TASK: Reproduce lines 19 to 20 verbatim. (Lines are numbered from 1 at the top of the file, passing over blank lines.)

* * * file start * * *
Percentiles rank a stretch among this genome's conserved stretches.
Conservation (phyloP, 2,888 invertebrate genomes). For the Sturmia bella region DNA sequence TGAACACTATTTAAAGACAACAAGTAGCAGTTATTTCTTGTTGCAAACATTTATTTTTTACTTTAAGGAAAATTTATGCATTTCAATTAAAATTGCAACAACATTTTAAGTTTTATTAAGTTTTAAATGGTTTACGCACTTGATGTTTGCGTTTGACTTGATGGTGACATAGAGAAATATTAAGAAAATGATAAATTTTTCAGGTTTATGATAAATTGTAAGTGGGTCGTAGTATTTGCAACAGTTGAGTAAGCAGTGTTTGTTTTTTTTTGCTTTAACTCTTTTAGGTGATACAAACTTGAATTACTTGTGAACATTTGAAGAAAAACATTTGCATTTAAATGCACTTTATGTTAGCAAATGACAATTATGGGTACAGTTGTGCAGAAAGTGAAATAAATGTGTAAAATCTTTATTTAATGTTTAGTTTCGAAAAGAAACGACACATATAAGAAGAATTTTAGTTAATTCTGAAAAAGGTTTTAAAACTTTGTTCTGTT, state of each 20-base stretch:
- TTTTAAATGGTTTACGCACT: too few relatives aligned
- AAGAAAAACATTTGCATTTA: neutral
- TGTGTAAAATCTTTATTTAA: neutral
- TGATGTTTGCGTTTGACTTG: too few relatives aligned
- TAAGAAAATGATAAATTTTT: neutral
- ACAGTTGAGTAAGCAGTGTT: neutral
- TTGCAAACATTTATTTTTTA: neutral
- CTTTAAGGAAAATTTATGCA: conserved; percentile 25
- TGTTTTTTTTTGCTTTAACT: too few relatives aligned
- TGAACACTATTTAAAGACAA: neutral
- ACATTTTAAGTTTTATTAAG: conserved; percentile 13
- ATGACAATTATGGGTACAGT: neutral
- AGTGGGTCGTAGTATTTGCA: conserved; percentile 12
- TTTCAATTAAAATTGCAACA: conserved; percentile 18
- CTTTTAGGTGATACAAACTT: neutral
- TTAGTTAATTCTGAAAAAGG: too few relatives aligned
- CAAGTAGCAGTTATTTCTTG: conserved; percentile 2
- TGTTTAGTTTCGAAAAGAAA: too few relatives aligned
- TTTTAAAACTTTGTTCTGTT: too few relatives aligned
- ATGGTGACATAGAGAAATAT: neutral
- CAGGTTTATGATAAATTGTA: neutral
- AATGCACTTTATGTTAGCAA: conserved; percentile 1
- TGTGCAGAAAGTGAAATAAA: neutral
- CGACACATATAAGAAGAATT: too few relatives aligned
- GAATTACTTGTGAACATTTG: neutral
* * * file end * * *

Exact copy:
- CAAGTAGCAGTTATTTCTTG: conserved; percentile 2
- TGTTTAGTTTCGAAAAGAAA: too few relatives aligned